March 29, 2020

Implemented SSR-Auth

Paul Rondeau @parondeau

What the heck is SSR-Auth??

Let me tell you by giving a bit of background. The auth flows on Forty are handled via Firebase, when you sign into the website the first time a private Firebase cookie is stored in the browser. When you visit the website again, that cookie is retrieved by the Firebase SDK and automatically logs you in (all on the client side). Now this is super handy for SPAs (single-page apps). However, when we're using modern frameworks like Next.js, we want to pre-render pages on the server for the first page load, which isn't possible if we can only log a user in on the client-side. Now, because the Firebase SDK writes/manages that private cookie, we actually don't have access to it whatsoever (good for security 🔒).

So how can we enable server-side rendering for an already logged in user? Let's create our own cookie! This cookie needs to be something we can validate as a valid user credential on the server. We can store a short-lived user token, from the Firebase SDK, in the cookie, which we will validate using the Firebase SDK in the backend. As long as we send this cookie to the backend during the initial page load, we should be able to pre-render the entire application for the user, with all of their data (no screen flashes!).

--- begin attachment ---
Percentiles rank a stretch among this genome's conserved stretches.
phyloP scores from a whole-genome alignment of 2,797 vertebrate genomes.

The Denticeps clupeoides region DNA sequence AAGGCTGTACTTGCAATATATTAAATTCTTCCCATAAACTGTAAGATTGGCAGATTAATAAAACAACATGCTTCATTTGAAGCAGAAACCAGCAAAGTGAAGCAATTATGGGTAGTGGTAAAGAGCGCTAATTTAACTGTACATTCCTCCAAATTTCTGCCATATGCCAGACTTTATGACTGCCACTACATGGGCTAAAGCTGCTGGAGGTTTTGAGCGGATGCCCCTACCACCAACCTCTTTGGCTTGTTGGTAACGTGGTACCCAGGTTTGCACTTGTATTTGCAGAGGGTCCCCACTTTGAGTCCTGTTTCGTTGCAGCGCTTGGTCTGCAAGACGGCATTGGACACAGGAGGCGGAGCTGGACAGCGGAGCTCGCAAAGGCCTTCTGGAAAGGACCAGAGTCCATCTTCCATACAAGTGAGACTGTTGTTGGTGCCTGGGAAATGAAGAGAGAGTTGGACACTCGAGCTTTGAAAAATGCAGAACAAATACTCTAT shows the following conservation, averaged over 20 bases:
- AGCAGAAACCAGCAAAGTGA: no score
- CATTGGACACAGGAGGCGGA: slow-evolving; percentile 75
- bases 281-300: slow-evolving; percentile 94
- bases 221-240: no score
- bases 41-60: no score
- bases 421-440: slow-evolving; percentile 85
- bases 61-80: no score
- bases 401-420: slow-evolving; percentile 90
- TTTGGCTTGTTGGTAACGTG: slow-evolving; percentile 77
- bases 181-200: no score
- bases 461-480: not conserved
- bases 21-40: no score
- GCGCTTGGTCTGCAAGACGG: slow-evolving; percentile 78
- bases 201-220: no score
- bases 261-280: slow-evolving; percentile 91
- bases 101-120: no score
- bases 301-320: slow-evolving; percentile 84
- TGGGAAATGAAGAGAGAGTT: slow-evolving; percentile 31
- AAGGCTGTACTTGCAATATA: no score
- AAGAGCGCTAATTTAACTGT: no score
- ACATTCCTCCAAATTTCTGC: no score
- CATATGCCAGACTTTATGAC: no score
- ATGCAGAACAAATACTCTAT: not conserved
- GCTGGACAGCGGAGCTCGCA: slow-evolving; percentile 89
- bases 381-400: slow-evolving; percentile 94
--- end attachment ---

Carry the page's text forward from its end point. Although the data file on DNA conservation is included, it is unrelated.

Long story short, Forty now supports server-side authentication using cookies! I plan on following up this post with a blog post with some code snippets. Happy to dive into the details in the comments :)

  1. 2

    Super clever Paul! I was just fighting this very challenge all day today. Never figured it out. I ended up wrapping the auth checks in a component then dynamically importing the component with ssr disabled. Thanks so much for this post! 🔥

  2. 1

    Hey Paul,

    When you login on the client side using Firebase, firebase returns uuid, token in the response along with some other fields. You can actually pass these two things to your server and ask Firebase to validate the token.

    Please correct me if I am wrong here but probably you won't need more than this if it works for you.

    1. 1

      Hey Sachin,

      So that is sort of what I am doing. The only reason I need the server to authenticate users is on the initial page load (which is SSR automatically via Next.js). Because it is rendered on the server, there is not access to the client-side Firebase cookie/auth credential. So to get around this problem, I create a cookie myself using the Firebase token (short-lived) and save that to the browser. Now when the user closes the tab and reopens, that cookie is sent to the server which the server then validates, if it is a valid cookie, we can pre-render the entire application with their user data.

      Does that make sense?

      • Paul